Monday, February 1, 2010

Greek Fire Part IV

I have written on several occasions (see for example Germany exports its disease Sep 3, No Easy way out for Eurozone Peripherals Oct 30) about the problems facing especially Greece, Spain, Portugal and Ireland and suggested to shy away from respective government bonds (although last time I upgraded the market view with respect to Irish government bonds). I also stated that I dont believe that Greece can enact the necessary heavy dosage of fiscal tightening and structural reforms on its own. On the one side, the extent of the mess is enormous given the size of the fical deficit/debt, the magnitude of the economic imbalances and the low competitiveness. On the other side, the public acceptance for restraint as well as the political power to enact any meaningful change is clearly limited in a country plagued by faulty statstics, a very high level of corruption, a super-sized black economy as well as a generally low inclination to pay taxes.
In turn, Greece needs outside help in the form of carrots (i.e. money) and sticks (to enact structural reforms) and I am convinced that in one way or the other, they will get it even if it wont be called a bail-out (in order to satisfy the Maastricht/Lisbon treaties). While it is difficult to make predictions about what form the support will take and what the timing of any such move will be, the latest press reports have given some clues about the sticks: As this Reuters article states, the European Commission will suggest to Greece to cut nominal wages in the public sector and set a ceiling for high pensions amongst others.
This would amount to little else than what the IMF would demand as well. More importantly, if the EU/Eurozone or a sub-group of EU countries were to lend money to the Greek and do get real structural change in return, it would not necessarily need to be a bad thing for either side. Furthermore, if the conditions for getting any bail-out money are hard enough, then it should not worsen the moral-hazard problematic as the Spanish/Portuguese/Irish/Italian etc. would have strong incentives to take care of their domestic problems on their own before they are faced with a buyer's strike and need to revert to a bail-out as well. Interestingly, Portugal and Spain which always have been in denial over their structural as well as fiscal problems, seem to at least start acknowledging the need for more significant budget cuts.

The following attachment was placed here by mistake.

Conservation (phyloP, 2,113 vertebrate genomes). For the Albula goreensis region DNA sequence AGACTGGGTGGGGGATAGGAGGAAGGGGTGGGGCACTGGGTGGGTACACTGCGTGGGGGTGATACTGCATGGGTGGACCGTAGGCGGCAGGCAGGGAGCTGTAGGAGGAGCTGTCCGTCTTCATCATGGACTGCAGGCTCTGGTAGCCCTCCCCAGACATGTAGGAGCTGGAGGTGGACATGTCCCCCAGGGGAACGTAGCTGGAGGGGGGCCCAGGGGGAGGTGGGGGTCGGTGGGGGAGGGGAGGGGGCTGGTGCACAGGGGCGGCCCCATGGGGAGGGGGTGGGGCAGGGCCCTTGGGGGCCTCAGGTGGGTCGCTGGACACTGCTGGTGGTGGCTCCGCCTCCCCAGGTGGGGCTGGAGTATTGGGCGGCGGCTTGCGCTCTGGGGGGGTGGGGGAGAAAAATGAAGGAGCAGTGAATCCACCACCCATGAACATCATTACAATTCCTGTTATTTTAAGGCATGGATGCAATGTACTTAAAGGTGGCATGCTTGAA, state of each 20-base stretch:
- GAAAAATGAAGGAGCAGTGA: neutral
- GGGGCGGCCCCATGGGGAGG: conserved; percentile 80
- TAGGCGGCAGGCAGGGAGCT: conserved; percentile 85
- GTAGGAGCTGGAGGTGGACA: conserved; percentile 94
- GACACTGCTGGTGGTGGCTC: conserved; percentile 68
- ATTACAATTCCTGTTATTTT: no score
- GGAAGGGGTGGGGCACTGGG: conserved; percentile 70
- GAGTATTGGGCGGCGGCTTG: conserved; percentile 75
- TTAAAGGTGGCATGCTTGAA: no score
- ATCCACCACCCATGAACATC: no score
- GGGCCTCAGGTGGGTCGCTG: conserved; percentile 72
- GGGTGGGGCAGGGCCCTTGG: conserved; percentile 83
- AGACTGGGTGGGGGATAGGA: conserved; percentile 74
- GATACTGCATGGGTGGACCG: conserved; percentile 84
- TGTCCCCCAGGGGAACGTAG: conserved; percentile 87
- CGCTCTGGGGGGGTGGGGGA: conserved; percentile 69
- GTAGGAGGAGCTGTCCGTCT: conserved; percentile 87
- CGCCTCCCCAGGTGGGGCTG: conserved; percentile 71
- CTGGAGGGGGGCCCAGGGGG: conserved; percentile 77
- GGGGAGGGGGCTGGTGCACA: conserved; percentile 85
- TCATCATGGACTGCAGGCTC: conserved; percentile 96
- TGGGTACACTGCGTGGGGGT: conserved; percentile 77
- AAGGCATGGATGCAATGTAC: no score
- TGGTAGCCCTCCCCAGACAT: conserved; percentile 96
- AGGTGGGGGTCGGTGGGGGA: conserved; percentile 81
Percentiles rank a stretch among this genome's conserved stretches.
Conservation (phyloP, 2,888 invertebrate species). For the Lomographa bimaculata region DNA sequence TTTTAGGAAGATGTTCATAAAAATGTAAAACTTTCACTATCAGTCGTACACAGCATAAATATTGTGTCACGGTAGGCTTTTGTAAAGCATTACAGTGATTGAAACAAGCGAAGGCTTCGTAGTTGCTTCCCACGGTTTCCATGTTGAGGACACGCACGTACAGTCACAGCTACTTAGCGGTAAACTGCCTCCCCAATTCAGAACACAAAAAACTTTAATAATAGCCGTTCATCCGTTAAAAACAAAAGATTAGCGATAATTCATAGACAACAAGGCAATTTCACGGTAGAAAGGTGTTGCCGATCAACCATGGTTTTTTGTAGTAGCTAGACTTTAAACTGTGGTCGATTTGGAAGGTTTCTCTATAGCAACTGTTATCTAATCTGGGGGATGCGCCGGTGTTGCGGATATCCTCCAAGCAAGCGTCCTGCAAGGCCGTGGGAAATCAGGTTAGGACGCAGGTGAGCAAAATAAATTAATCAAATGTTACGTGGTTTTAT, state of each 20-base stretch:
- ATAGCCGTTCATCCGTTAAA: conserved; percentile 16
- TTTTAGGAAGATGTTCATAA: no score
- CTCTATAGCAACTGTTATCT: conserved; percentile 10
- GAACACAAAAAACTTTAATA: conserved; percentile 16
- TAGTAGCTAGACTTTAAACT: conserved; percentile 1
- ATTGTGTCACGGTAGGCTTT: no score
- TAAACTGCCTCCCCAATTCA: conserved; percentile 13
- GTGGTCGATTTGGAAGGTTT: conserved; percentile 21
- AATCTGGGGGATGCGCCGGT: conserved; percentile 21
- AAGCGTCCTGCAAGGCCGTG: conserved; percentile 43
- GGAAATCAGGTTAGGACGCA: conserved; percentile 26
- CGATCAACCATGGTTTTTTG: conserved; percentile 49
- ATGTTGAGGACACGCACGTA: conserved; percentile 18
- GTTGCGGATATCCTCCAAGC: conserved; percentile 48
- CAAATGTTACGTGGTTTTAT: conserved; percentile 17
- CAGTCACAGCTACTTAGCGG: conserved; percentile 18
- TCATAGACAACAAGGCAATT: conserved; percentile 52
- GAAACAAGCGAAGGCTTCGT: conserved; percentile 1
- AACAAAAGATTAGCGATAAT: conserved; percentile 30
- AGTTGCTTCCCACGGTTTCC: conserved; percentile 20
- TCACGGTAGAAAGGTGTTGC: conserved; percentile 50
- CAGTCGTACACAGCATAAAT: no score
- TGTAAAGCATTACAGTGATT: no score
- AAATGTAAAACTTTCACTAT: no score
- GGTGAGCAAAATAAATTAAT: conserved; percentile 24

Overall, I am still convinced that the Eurozone faces a multi-year period of low nominal GDP growth (amid little real growth and only limited inflation). As the pressure to enact significant fiscal tightening measures is growing and as a potential Greek bail-out seems to have strings attached, the probability of such a low-growth outcome remains high.

With respect to market pricing, peripheral spreads have ballooned drastically since the start of the year and my suggestion to underweight Greece, Portugal and Spain has been proven correct. Also the relative assessment of Italy has proven right as Spain is finally trading with a pick-up relative to Italy in the 10y area. But where to go from here? As spreads have been widening, the carry available has been improving. Furthermore, given that Bund yields remain at historically low levels, carry remains an important driver of total returns.
Intra-Eurozone spreads: unprecedented volatility vs. significant carry
Source: Bloomberg

Earlier this year, I suggested to upgrade Ireland back to neutral while remaining underweight on Spain, Portugal and Greece. Structurally, not much changed and the fundamental risk associated with these countries has not diminised materially (but in my view it has also not risen). On the other side, especially the level of Greek spreads is discounting a significant amount of problems down the road. In turn, the risk-reward for investments into peripheral government bonds has improved. I maintain my negative fundamental/structural assessment of these countries but given the current spread levels, I temporarily upgrade the market view back to neutral on a tactical basis.


  1. Dear Daniel,

    thank you very much fo this update. Which part of the GGB curve would you recommend?

    best regards


  2. Hi Mark,
    I would stick with the most liquid GGBs and prefer the 5y benchmarks. The 10y is also fine, however, we will get 10y supply towards the end of the month which could add some volatility.